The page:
And that’s where my second metric comes in. I get to meet up with lots of ISVs who are part of AppExchange, and I make a point of asking each of them if they are generating revenues from being listed on the website. Not a single company, and I’ve asked a good dozen in the last year, have told me anything different than the following: participating in AppExchange is a marketing exercise that allows my company to ride the SaaS/Salesforce.com wagon. It is not a revenue-generating ecosystem.
Now I grant you that the sample, while statistically big enough to cover a 750-member cohort, is not by itself a good indicator. But, again, I’ve asked Salesforce.com to come up with a list of revenue-making AppExchange vendors, to no avail.
And I’m only looking for revenue-making partners: making a profit on AppExchange is another question. The partner fees, conference fees, co-marketing costs, product development, etc. cost a pretty-penny, and it would take a lot of downloads for the average partner to start to show a real profit on its AppExchange participation.
On to Dan’s comment about my use of the term “ego-system” to characterize Salesforce.com’s ecosystem. Dan offers a blanket amnesty for Salesforce.com’s partner-unfriendly ego-system by claiming that one “could say the same about the early stages of Microsoft, SAP and others who built platforms that third parties have been able to leverage profitably.” I don’t think ecosystem companies should get such an easy pass, and let me go on record as saying that, in both the early and now later stages of Microsoft’s, SAP’s, and other platform companies ecosystems, there is a lot to condemn about how well the opportunities are managed for the partners. To say these companies’ early stage ecosystems are healthy models to emulate because they return “profitability” to partners today is to ignore the massive quantity of reporting and blogging about how much room for improvement (to put it politely) there is these classic ecosystem models.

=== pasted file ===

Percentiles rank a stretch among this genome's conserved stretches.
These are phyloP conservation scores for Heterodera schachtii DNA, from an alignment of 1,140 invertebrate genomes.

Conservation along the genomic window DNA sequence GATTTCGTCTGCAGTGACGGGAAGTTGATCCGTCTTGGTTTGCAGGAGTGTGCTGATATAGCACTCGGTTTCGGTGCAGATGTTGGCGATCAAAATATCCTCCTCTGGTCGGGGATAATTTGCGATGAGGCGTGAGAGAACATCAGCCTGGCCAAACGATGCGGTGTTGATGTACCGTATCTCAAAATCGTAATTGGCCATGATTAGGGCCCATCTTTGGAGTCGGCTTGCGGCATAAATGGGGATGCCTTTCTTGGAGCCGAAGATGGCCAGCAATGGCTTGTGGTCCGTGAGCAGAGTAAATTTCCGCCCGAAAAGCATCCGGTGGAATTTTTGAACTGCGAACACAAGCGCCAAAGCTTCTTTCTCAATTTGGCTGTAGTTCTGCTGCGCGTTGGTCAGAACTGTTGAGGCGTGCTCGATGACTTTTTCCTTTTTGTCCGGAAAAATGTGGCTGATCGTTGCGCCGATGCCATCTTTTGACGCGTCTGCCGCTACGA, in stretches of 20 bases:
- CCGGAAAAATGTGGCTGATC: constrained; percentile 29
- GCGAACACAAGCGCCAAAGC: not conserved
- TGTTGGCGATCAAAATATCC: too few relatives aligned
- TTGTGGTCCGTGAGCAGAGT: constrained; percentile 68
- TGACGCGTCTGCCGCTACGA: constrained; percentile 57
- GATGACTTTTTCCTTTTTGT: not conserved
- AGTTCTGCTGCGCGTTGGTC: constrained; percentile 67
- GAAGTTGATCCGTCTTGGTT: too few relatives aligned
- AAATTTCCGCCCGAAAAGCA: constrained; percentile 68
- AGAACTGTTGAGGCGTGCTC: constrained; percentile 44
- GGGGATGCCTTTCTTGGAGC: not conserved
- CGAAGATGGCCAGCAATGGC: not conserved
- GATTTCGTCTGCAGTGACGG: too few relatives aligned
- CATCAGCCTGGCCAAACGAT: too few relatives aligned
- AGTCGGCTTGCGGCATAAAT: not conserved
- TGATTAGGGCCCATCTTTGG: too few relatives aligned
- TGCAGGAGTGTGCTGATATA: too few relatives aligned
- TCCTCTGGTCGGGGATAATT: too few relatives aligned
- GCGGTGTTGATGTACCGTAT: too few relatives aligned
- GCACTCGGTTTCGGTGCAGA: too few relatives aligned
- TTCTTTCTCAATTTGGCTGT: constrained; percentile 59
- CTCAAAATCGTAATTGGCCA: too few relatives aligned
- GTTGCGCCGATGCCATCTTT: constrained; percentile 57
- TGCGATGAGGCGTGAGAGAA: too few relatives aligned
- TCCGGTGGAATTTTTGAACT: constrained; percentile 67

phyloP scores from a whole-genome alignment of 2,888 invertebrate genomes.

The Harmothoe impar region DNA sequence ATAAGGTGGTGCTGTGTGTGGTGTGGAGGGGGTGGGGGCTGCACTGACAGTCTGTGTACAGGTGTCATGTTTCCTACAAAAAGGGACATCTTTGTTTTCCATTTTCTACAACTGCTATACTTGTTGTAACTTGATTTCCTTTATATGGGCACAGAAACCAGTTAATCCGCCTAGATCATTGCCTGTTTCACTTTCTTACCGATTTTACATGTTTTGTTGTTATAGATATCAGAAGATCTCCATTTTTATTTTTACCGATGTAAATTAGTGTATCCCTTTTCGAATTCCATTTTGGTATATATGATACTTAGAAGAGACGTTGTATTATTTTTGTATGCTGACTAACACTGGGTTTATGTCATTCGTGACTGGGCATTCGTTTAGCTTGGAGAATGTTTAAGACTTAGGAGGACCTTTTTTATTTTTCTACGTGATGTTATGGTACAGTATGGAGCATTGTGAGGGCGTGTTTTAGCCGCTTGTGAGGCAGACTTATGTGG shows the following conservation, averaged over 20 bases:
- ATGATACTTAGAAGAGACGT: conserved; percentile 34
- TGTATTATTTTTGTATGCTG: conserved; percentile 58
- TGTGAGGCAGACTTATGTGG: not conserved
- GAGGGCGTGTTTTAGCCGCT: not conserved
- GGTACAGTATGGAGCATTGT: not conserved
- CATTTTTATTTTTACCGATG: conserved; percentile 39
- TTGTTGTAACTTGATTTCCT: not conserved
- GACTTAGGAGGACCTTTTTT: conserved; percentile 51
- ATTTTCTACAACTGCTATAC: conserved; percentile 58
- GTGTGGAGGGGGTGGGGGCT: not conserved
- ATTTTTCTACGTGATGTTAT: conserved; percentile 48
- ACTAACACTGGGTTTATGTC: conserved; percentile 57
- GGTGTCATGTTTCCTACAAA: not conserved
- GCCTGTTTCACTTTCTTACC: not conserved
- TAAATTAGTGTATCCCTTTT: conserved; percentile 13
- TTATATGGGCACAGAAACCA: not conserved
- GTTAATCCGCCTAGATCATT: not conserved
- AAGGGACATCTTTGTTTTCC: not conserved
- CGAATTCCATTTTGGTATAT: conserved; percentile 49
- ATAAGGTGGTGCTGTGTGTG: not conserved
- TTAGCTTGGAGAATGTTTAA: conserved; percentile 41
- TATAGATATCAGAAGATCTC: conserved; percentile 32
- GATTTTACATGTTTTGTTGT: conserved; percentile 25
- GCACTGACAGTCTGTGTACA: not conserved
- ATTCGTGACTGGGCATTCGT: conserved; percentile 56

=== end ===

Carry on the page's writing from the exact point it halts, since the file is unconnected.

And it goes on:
Finally, I claim that Dell leapfrogged Salesforce.com, and I assumed that it was clear that I meant for that leapfrog comment to be explicitly about the ecosystem issue in the SaaS market. Dan’s reading was that I am claiming that Dell has leapfrogged Salesforce.com in a much broader sense of the term, and if that was the impression I gave, then let me clarify. Salesforce.com claims that a key part of its leadership in SaaS is due to its platform play. I claim that its platform play – in terms of the success it brings to its partners – has been leapfrogged by Everdream’s platform play.
I remain unconvinced that Salesforce.com is deserving of category leadership in SaaS platforms when Everdream is there to show us how to do a better job for its ecosystem partners. But if anyone really wants to settle this once and for all, let’s hear directly from Salesforce.com on this topic. They and they alone can really answer the question of a viable partner ecosystem, all the rest of us can do is just speculate in as much of an informed way as possible. Salesforce.com, it’s your turn.